The questions below are clustered firstly as a response to the Report's Glossary, its List of Proposals, and then as clusters of questions cutting cross the organization of the Report.


Glossary: definitions
List of proposals of the Panel of Eminent Persons
Constitution and operation of the Panel
Century
Conceptual and legal issues
Issues of method
Self-reflexive issues
Issues of democratic process and governance
Issues of information technology: web and internet
References

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Glossary: definitions

NGOs are defined in the Report as "all organizations of relevance to the United Nations that are not central Governments and were not created by intergovernmental decision, including associations of businesses, parliamentarians and local authorities". Does this mean that all such organizations that are relevant to the UN are recognized as "NGOs", namely that those not so recognized are irrelevant to the UN? Given the consultative relationship criteria, does this mean that only those accepted as fulfilling UN criteria of representativity are relevant? What kinds of civil society bodies are considered as "non-NGOs"?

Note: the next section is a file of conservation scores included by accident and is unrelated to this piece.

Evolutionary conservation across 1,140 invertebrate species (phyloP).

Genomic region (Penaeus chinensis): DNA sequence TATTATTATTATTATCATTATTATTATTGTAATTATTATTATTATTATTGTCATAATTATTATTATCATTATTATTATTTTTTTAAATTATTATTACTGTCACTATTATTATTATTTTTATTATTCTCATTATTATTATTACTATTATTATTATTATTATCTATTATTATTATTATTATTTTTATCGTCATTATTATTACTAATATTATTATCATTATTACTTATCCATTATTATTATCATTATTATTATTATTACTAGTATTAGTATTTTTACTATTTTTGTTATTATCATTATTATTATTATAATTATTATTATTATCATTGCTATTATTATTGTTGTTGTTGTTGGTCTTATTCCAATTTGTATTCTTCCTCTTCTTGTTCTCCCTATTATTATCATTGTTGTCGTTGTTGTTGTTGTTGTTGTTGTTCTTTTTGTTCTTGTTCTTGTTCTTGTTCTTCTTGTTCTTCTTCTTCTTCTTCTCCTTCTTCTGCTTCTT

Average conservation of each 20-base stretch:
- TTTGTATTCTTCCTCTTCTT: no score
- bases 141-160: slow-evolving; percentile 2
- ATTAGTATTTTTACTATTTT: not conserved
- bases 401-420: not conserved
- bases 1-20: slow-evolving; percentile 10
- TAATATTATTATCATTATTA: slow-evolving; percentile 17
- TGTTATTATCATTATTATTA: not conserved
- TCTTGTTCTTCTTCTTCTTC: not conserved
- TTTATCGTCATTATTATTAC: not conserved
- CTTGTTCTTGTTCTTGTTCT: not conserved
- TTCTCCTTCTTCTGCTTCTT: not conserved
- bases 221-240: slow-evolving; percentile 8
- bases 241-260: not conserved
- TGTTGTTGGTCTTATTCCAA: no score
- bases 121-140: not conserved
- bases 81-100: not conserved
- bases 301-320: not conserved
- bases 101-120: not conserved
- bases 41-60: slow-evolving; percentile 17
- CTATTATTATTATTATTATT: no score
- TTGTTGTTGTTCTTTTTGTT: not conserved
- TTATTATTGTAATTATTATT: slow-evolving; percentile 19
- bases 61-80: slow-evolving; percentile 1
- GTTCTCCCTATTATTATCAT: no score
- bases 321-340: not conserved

Civil society is defined as "associations of citizens (outside their families, friends and businesses) entered into voluntarily to advance their interests, ideas and ideologies...Of particular relevance to the United Nations are mass organizations..., trade unions, professional associations, social movements, indigenous people's organizations, religious and spiritual organizations, academe and public benefit nongovernmental organizations" Does this mean that all civil society bodies are potentially NGOs for which Article 71 allows for consultative relationships? Since the definition is inclusive rather than exclusive, and the UN has traditionally supported liberation movements, does civil society include networks and movements labelled as "terrorist"? What about secret societies with non-pecuniary agendas? If not, how is the exclusion from "civil society" of bodies implicitly defined as part of "uncivil society" achieved? Are such networks irrelevant to the UN?

If the UN Charter derives its mandates from the concept of "We the peoples..." which bodies are irrelevant to the United Nations and how is this decided? What does that imply for the excluded?